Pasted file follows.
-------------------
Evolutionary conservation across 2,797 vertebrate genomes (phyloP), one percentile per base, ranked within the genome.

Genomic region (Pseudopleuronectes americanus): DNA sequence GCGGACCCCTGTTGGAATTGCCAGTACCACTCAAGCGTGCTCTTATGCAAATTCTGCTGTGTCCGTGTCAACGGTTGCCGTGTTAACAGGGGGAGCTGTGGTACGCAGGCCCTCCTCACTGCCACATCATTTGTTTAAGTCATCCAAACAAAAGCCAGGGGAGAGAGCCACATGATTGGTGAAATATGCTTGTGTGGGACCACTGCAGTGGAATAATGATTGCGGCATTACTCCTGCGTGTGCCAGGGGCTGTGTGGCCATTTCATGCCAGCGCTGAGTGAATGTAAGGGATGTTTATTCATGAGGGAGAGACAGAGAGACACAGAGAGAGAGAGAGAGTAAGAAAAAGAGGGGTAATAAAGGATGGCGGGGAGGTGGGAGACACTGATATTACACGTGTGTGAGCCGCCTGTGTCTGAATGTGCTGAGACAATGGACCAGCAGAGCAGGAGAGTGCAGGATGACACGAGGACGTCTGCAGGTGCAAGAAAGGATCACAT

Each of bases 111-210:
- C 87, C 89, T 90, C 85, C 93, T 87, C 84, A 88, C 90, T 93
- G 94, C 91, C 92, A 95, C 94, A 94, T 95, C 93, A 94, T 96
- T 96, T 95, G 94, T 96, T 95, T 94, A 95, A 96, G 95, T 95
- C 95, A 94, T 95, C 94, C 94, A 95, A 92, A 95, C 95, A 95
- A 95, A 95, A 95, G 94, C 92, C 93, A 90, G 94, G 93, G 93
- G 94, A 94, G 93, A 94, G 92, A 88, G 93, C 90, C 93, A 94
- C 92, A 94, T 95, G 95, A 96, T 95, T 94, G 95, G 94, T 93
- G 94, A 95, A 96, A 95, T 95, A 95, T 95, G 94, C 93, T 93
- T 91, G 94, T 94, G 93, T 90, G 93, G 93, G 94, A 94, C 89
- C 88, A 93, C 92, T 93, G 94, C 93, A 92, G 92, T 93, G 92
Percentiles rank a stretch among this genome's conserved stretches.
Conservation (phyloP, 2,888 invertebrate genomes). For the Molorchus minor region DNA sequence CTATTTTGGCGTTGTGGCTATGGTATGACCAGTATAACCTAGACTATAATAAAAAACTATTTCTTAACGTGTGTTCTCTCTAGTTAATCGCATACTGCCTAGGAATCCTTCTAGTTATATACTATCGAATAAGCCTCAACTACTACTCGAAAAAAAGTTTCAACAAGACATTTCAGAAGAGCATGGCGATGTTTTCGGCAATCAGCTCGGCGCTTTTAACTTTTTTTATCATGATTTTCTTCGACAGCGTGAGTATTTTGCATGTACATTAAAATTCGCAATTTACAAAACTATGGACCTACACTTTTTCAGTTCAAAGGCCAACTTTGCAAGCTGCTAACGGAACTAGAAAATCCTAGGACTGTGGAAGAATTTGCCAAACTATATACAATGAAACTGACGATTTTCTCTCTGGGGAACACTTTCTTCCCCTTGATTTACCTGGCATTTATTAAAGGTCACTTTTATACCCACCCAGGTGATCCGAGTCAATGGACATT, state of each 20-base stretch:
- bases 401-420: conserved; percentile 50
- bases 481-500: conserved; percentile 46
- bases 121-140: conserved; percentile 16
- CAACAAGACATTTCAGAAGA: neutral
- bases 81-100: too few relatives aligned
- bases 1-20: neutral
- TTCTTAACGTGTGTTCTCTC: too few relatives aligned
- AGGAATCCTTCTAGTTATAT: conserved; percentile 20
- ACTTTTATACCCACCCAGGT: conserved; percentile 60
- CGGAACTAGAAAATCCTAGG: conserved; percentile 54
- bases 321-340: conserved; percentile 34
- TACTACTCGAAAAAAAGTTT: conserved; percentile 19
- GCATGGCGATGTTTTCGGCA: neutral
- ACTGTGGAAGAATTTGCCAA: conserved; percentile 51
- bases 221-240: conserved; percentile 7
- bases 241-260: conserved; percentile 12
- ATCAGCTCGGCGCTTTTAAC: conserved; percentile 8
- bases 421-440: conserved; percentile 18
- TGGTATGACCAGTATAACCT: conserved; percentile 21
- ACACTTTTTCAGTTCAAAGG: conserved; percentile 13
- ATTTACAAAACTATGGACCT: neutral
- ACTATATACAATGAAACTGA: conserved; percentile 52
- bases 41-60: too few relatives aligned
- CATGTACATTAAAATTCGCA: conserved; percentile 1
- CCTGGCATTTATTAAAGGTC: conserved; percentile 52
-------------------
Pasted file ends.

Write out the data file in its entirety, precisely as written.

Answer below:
Evolutionary conservation across 2,797 vertebrate genomes (phyloP), one percentile per base, ranked within the genome.

Genomic region (Pseudopleuronectes americanus): DNA sequence GCGGACCCCTGTTGGAATTGCCAGTACCACTCAAGCGTGCTCTTATGCAAATTCTGCTGTGTCCGTGTCAACGGTTGCCGTGTTAACAGGGGGAGCTGTGGTACGCAGGCCCTCCTCACTGCCACATCATTTGTTTAAGTCATCCAAACAAAAGCCAGGGGAGAGAGCCACATGATTGGTGAAATATGCTTGTGTGGGACCACTGCAGTGGAATAATGATTGCGGCATTACTCCTGCGTGTGCCAGGGGCTGTGTGGCCATTTCATGCCAGCGCTGAGTGAATGTAAGGGATGTTTATTCATGAGGGAGAGACAGAGAGACACAGAGAGAGAGAGAGAGTAAGAAAAAGAGGGGTAATAAAGGATGGCGGGGAGGTGGGAGACACTGATATTACACGTGTGTGAGCCGCCTGTGTCTGAATGTGCTGAGACAATGGACCAGCAGAGCAGGAGAGTGCAGGATGACACGAGGACGTCTGCAGGTGCAAGAAAGGATCACAT

Each of bases 111-210:
- C 87, C 89, T 90, C 85, C 93, T 87, C 84, A 88, C 90, T 93
- G 94, C 91, C 92, A 95, C 94, A 94, T 95, C 93, A 94, T 96
- T 96, T 95, G 94, T 96, T 95, T 94, A 95, A 96, G 95, T 95
- C 95, A 94, T 95, C 94, C 94, A 95, A 92, A 95, C 95, A 95
- A 95, A 95, A 95, G 94, C 92, C 93, A 90, G 94, G 93, G 93
- G 94, A 94, G 93, A 94, G 92, A 88, G 93, C 90, C 93, A 94
- C 92, A 94, T 95, G 95, A 96, T 95, T 94, G 95, G 94, T 93
- G 94, A 95, A 96, A 95, T 95, A 95, T 95, G 94, C 93, T 93
- T 91, G 94, T 94, G 93, T 90, G 93, G 93, G 94, A 94, C 89
- C 88, A 93, C 92, T 93, G 94, C 93, A 92, G 92, T 93, G 92
Percentiles rank a stretch among this genome's conserved stretches.
Conservation (phyloP, 2,888 invertebrate genomes). For the Molorchus minor region DNA sequence CTATTTTGGCGTTGTGGCTATGGTATGACCAGTATAACCTAGACTATAATAAAAAACTATTTCTTAACGTGTGTTCTCTCTAGTTAATCGCATACTGCCTAGGAATCCTTCTAGTTATATACTATCGAATAAGCCTCAACTACTACTCGAAAAAAAGTTTCAACAAGACATTTCAGAAGAGCATGGCGATGTTTTCGGCAATCAGCTCGGCGCTTTTAACTTTTTTTATCATGATTTTCTTCGACAGCGTGAGTATTTTGCATGTACATTAAAATTCGCAATTTACAAAACTATGGACCTACACTTTTTCAGTTCAAAGGCCAACTTTGCAAGCTGCTAACGGAACTAGAAAATCCTAGGACTGTGGAAGAATTTGCCAAACTATATACAATGAAACTGACGATTTTCTCTCTGGGGAACACTTTCTTCCCCTTGATTTACCTGGCATTTATTAAAGGTCACTTTTATACCCACCCAGGTGATCCGAGTCAATGGACATT, state of each 20-base stretch:
- bases 401-420: conserved; percentile 50
- bases 481-500: conserved; percentile 46
- bases 121-140: conserved; percentile 16
- CAACAAGACATTTCAGAAGA: neutral
- bases 81-100: too few relatives aligned
- bases 1-20: neutral
- TTCTTAACGTGTGTTCTCTC: too few relatives aligned
- AGGAATCCTTCTAGTTATAT: conserved; percentile 20
- ACTTTTATACCCACCCAGGT: conserved; percentile 60
- CGGAACTAGAAAATCCTAGG: conserved; percentile 54
- bases 321-340: conserved; percentile 34
- TACTACTCGAAAAAAAGTTT: conserved; percentile 19
- GCATGGCGATGTTTTCGGCA: neutral
- ACTGTGGAAGAATTTGCCAA: conserved; percentile 51
- bases 221-240: conserved; percentile 7
- bases 241-260: conserved; percentile 12
- ATCAGCTCGGCGCTTTTAAC: conserved; percentile 8
- bases 421-440: conserved; percentile 18
- TGGTATGACCAGTATAACCT: conserved; percentile 21
- ACACTTTTTCAGTTCAAAGG: conserved; percentile 13
- ATTTACAAAACTATGGACCT: neutral
- ACTATATACAATGAAACTGA: conserved; percentile 52
- bases 41-60: too few relatives aligned
- CATGTACATTAAAATTCGCA: conserved; percentile 1
- CCTGGCATTTATTAAAGGTC: conserved; percentile 52